Very unfortunately Mr Taylor propos’d bringing his little Girl to see me in a week or two I have been obliged to decline it tho’ with regret.

I have received some Drops from Mr Ware & am flatter’d with the hope that it may be beneficial – but I would not depend too much – Nothing is impossible to the Great Author of our Being & should he bless bestow on ^me^ so unexpected a Mercy as amended Sight may he also bless ^me^ with a thankful heart.

I am much oblig’d to my Sister & Mr T about the Horse – but I hope my new Steed will answer my purpose – I have taken to Ride the Pony & mean to go a great part of my Journey on it, it goes quiet enough with me. I rode to Sarum Thursday – thank Mr T for my Pens – will you excuse this sad scrawl. I have went on as fast as my fingers would move being very busy about nothing – present my kind regards to all – adieu my Dr Sister


It is dangerous to praise things. The new horse has kick’d Willm – but happily not materially injur’d him but it is a bad bruise & I do not know where. I shall not part with her but if Mr T has an opportunity of selling his I would by no means have it kept on my Acct

I have just heard poor Mrs Judd is much worse & it is thought cannot survive long. I have spoken to Mr Steadman about the taking a Boarder but it would not be convenient to them.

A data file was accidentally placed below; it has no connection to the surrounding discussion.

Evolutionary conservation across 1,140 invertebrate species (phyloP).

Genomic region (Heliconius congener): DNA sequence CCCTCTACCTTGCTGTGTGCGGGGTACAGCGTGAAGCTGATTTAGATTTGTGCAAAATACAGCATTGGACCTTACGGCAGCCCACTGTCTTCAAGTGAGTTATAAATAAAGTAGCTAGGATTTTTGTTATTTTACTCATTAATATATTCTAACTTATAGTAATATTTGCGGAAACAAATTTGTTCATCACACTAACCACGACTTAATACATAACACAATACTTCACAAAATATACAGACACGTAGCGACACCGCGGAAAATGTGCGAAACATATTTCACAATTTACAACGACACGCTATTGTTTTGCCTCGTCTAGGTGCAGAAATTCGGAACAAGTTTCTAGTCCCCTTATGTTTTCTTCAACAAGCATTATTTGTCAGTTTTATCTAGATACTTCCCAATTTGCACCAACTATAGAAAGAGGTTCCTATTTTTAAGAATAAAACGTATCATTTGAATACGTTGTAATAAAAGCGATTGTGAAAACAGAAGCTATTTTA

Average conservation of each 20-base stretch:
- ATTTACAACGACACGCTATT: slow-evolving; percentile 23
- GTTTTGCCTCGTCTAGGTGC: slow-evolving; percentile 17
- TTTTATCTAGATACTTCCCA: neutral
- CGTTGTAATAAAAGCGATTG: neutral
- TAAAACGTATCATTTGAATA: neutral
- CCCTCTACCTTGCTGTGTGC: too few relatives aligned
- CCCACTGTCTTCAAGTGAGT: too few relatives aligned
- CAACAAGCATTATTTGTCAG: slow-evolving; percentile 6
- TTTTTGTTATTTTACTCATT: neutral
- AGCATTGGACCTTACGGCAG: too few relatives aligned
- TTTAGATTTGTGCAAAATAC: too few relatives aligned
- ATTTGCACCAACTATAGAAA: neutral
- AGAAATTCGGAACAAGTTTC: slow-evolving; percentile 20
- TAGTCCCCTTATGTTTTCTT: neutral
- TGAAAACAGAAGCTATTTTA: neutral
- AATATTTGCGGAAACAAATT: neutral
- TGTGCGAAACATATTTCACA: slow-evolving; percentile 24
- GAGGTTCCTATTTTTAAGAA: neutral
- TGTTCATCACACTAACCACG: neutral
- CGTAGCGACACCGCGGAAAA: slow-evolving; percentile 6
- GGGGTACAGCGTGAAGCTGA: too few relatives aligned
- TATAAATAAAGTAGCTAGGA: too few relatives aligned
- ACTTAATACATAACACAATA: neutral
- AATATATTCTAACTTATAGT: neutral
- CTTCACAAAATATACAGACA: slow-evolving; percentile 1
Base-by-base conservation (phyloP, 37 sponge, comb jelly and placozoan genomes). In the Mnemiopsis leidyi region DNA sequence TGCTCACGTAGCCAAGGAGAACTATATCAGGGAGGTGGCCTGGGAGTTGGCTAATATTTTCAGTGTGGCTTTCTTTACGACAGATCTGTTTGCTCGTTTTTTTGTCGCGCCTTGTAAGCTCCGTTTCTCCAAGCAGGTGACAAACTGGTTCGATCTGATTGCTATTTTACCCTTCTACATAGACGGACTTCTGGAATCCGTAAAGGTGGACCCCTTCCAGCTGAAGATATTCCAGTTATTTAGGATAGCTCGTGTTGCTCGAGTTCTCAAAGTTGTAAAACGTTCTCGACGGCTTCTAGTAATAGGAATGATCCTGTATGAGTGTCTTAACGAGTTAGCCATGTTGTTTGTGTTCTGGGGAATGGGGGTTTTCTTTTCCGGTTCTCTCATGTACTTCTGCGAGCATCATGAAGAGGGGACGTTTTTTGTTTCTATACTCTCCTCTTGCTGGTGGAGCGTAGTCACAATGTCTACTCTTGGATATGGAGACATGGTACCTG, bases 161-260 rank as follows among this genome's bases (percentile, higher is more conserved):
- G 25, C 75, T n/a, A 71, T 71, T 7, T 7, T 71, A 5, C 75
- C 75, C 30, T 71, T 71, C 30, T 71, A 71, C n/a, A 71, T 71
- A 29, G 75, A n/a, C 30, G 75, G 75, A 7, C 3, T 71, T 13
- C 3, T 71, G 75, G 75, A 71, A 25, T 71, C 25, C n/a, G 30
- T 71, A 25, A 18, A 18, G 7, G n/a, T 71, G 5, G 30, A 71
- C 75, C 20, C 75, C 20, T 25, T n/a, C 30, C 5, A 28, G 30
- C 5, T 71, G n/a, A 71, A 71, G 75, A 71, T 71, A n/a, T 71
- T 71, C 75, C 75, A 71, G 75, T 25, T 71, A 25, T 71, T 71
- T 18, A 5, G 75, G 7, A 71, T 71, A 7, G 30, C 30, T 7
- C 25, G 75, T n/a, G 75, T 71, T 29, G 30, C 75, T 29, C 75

Text: STE 5/12/iv. Postmark illegible. Address: Miss M Steele / Caldecot House / Abingdon / Berks. For an annotated text of this letter, see Timothy Whelan, ed., Nonconformist Women Writers, 1720-1840, vol. 3, pp. 337-40. References in the letter to "Miss S" and her father are to Dr. James Stonhouse of Bristol and his daughter, both friends of Hannah More and the Steeles, as well as Steele's relation, Mary Froude, since the 1770s, when he removed to Bristol from Northampton (for more on the Stonhouses and their friendship with the Doddridges, see The Doddridge Family Correspondence). Stonhouse would not recover from his illness and died in his home in the Hotwells, Bristol, on 8 December 1795. His second wife died in 1788, leaving him with two sons and one daughter, who accompanied him on this visit to the Steeles. Other references are to John Taylor, husband of Steele's deceased friend Mary Scott, and their young daughter Mary Ann Taylor (see references to her in letters in this section from 1811), and to William Steadman, Baptist minister at Broughton and boarder in Steele's home. After John Ryland, Jr., left the Baptist congregation in College Street, Northampton, to succeed Caleb Evans as pastor of the congregations at Broadmead and President of the Academy in December 1793, the church in Northampton remained without a stated minister for some time. William Steadman was one of many who preached there. Northampton was tempting, ‘nor could he repress a rising feeling of dissatisfaction’, his son would later write, ‘with the narrowness and sterility of the prospect at home’. If his congregation in general was disappointing, his friendship with Steele, more than anything else, kept him in Broughton. As his son writes, ‘The society of a lady like Miss Steele, whose muse was dedicated to the service of the temple, could not fail to exert a salutary influence. It would give exercise to faculties and thoughts, which otherwise would have remained dormant amidst that intellectual torpor which composed the negative character of the majority of the inhabitants of Broughton. Nothing external is more conducive to the mind’s healthy action and vigorous advancement, than collision with kindred or superior minds’. Mary Steele's fear that she would lose her intellectual companion at this time, however, was unfounded. Steadman would remain at Broughton until 1798, when he joined with Isaiah Birt at Plymouth Dock, later becoming sole pastor for a few years of the congregation at Liberty Fields, Plymouth Dock. In 1805 he removed to Bradford, Yorkshire, where he served as pastor of the Baptist church there and the first President of the new Horton (later Rawdon) Baptist Academy. Though having attended the Baptist church at Broughton since her birth, Mary Steele did not join the congregation until 12 April 1795, largely due to Steadman's encouragement. See Steadman, Memoir, p. 117, 135; Broughton Baptist Church Book, Angus Library, Oxford.